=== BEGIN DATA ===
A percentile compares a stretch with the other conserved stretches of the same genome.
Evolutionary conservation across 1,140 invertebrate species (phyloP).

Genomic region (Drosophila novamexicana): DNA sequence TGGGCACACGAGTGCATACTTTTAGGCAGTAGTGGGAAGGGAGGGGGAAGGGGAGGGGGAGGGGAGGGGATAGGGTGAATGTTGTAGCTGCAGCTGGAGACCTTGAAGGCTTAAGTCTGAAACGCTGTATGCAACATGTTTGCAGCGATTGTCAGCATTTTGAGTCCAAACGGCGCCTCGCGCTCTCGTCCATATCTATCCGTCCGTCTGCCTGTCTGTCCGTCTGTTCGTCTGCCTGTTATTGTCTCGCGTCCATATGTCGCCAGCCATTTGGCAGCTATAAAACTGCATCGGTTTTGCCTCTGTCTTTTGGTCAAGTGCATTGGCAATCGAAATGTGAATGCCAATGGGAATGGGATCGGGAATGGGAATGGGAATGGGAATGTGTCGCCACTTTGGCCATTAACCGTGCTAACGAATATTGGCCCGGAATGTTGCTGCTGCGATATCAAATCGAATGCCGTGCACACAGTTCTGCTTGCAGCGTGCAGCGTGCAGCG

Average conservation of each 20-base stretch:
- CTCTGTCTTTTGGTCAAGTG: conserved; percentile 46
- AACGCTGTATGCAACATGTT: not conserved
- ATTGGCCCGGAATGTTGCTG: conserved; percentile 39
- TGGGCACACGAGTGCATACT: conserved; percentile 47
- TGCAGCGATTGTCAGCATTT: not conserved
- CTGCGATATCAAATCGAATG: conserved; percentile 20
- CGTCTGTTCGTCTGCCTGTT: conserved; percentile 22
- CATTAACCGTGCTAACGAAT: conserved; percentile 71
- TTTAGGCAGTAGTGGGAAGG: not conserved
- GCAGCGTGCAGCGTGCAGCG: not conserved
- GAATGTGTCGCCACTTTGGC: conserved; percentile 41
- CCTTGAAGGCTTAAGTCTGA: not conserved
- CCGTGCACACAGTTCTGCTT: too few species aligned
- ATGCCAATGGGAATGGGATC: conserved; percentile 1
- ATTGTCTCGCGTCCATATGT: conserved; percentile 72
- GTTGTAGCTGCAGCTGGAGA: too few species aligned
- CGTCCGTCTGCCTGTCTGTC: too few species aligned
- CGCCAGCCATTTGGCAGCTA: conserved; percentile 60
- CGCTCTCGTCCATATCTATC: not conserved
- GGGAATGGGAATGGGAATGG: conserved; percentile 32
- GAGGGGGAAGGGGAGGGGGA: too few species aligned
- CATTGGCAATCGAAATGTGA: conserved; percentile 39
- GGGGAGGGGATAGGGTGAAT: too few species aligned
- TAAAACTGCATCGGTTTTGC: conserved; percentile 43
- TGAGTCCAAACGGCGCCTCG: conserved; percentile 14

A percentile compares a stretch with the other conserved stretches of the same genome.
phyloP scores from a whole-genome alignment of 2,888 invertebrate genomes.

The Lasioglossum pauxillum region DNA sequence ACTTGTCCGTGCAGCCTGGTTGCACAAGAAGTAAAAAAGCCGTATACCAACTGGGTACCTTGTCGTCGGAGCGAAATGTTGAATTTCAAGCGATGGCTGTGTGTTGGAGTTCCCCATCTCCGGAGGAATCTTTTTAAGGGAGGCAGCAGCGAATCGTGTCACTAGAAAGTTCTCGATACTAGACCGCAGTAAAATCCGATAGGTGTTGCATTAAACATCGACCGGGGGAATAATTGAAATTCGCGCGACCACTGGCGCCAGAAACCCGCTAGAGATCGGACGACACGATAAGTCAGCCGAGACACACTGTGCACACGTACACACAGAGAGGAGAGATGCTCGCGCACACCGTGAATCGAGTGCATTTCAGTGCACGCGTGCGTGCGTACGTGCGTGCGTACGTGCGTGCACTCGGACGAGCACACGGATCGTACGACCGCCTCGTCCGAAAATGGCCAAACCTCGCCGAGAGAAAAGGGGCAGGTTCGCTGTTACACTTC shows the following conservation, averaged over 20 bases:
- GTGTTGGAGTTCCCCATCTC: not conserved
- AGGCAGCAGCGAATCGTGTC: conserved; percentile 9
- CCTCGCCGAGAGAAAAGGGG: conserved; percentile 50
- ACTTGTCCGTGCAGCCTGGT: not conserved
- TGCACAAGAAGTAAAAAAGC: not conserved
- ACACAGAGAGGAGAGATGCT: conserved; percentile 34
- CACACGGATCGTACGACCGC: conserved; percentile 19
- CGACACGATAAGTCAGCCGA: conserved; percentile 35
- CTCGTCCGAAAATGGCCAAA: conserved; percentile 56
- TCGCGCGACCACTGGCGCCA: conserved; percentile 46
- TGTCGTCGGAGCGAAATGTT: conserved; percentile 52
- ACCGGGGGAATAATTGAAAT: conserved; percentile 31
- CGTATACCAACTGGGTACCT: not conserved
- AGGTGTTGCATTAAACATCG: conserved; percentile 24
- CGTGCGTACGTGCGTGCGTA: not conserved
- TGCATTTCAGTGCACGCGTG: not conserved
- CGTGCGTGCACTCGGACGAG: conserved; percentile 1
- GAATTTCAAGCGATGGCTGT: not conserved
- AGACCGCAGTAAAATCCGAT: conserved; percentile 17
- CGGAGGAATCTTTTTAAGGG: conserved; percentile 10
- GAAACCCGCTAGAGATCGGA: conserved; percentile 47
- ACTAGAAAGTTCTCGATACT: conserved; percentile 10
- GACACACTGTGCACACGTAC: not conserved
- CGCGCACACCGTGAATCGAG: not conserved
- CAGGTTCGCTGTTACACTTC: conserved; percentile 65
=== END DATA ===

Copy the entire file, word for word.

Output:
A percentile compares a stretch with the other conserved stretches of the same genome.
Evolutionary conservation across 1,140 invertebrate species (phyloP).

Genomic region (Drosophila novamexicana): DNA sequence TGGGCACACGAGTGCATACTTTTAGGCAGTAGTGGGAAGGGAGGGGGAAGGGGAGGGGGAGGGGAGGGGATAGGGTGAATGTTGTAGCTGCAGCTGGAGACCTTGAAGGCTTAAGTCTGAAACGCTGTATGCAACATGTTTGCAGCGATTGTCAGCATTTTGAGTCCAAACGGCGCCTCGCGCTCTCGTCCATATCTATCCGTCCGTCTGCCTGTCTGTCCGTCTGTTCGTCTGCCTGTTATTGTCTCGCGTCCATATGTCGCCAGCCATTTGGCAGCTATAAAACTGCATCGGTTTTGCCTCTGTCTTTTGGTCAAGTGCATTGGCAATCGAAATGTGAATGCCAATGGGAATGGGATCGGGAATGGGAATGGGAATGGGAATGTGTCGCCACTTTGGCCATTAACCGTGCTAACGAATATTGGCCCGGAATGTTGCTGCTGCGATATCAAATCGAATGCCGTGCACACAGTTCTGCTTGCAGCGTGCAGCGTGCAGCG

Average conservation of each 20-base stretch:
- CTCTGTCTTTTGGTCAAGTG: conserved; percentile 46
- AACGCTGTATGCAACATGTT: not conserved
- ATTGGCCCGGAATGTTGCTG: conserved; percentile 39
- TGGGCACACGAGTGCATACT: conserved; percentile 47
- TGCAGCGATTGTCAGCATTT: not conserved
- CTGCGATATCAAATCGAATG: conserved; percentile 20
- CGTCTGTTCGTCTGCCTGTT: conserved; percentile 22
- CATTAACCGTGCTAACGAAT: conserved; percentile 71
- TTTAGGCAGTAGTGGGAAGG: not conserved
- GCAGCGTGCAGCGTGCAGCG: not conserved
- GAATGTGTCGCCACTTTGGC: conserved; percentile 41
- CCTTGAAGGCTTAAGTCTGA: not conserved
- CCGTGCACACAGTTCTGCTT: too few species aligned
- ATGCCAATGGGAATGGGATC: conserved; percentile 1
- ATTGTCTCGCGTCCATATGT: conserved; percentile 72
- GTTGTAGCTGCAGCTGGAGA: too few species aligned
- CGTCCGTCTGCCTGTCTGTC: too few species aligned
- CGCCAGCCATTTGGCAGCTA: conserved; percentile 60
- CGCTCTCGTCCATATCTATC: not conserved
- GGGAATGGGAATGGGAATGG: conserved; percentile 32
- GAGGGGGAAGGGGAGGGGGA: too few species aligned
- CATTGGCAATCGAAATGTGA: conserved; percentile 39
- GGGGAGGGGATAGGGTGAAT: too few species aligned
- TAAAACTGCATCGGTTTTGC: conserved; percentile 43
- TGAGTCCAAACGGCGCCTCG: conserved; percentile 14

A percentile compares a stretch with the other conserved stretches of the same genome.
phyloP scores from a whole-genome alignment of 2,888 invertebrate genomes.

The Lasioglossum pauxillum region DNA sequence ACTTGTCCGTGCAGCCTGGTTGCACAAGAAGTAAAAAAGCCGTATACCAACTGGGTACCTTGTCGTCGGAGCGAAATGTTGAATTTCAAGCGATGGCTGTGTGTTGGAGTTCCCCATCTCCGGAGGAATCTTTTTAAGGGAGGCAGCAGCGAATCGTGTCACTAGAAAGTTCTCGATACTAGACCGCAGTAAAATCCGATAGGTGTTGCATTAAACATCGACCGGGGGAATAATTGAAATTCGCGCGACCACTGGCGCCAGAAACCCGCTAGAGATCGGACGACACGATAAGTCAGCCGAGACACACTGTGCACACGTACACACAGAGAGGAGAGATGCTCGCGCACACCGTGAATCGAGTGCATTTCAGTGCACGCGTGCGTGCGTACGTGCGTGCGTACGTGCGTGCACTCGGACGAGCACACGGATCGTACGACCGCCTCGTCCGAAAATGGCCAAACCTCGCCGAGAGAAAAGGGGCAGGTTCGCTGTTACACTTC shows the following conservation, averaged over 20 bases:
- GTGTTGGAGTTCCCCATCTC: not conserved
- AGGCAGCAGCGAATCGTGTC: conserved; percentile 9
- CCTCGCCGAGAGAAAAGGGG: conserved; percentile 50
- ACTTGTCCGTGCAGCCTGGT: not conserved
- TGCACAAGAAGTAAAAAAGC: not conserved
- ACACAGAGAGGAGAGATGCT: conserved; percentile 34
- CACACGGATCGTACGACCGC: conserved; percentile 19
- CGACACGATAAGTCAGCCGA: conserved; percentile 35
- CTCGTCCGAAAATGGCCAAA: conserved; percentile 56
- TCGCGCGACCACTGGCGCCA: conserved; percentile 46
- TGTCGTCGGAGCGAAATGTT: conserved; percentile 52
- ACCGGGGGAATAATTGAAAT: conserved; percentile 31
- CGTATACCAACTGGGTACCT: not conserved
- AGGTGTTGCATTAAACATCG: conserved; percentile 24
- CGTGCGTACGTGCGTGCGTA: not conserved
- TGCATTTCAGTGCACGCGTG: not conserved
- CGTGCGTGCACTCGGACGAG: conserved; percentile 1
- GAATTTCAAGCGATGGCTGT: not conserved
- AGACCGCAGTAAAATCCGAT: conserved; percentile 17
- CGGAGGAATCTTTTTAAGGG: conserved; percentile 10
- GAAACCCGCTAGAGATCGGA: conserved; percentile 47
- ACTAGAAAGTTCTCGATACT: conserved; percentile 10
- GACACACTGTGCACACGTAC: not conserved
- CGCGCACACCGTGAATCGAG: not conserved
- CAGGTTCGCTGTTACACTTC: conserved; percentile 65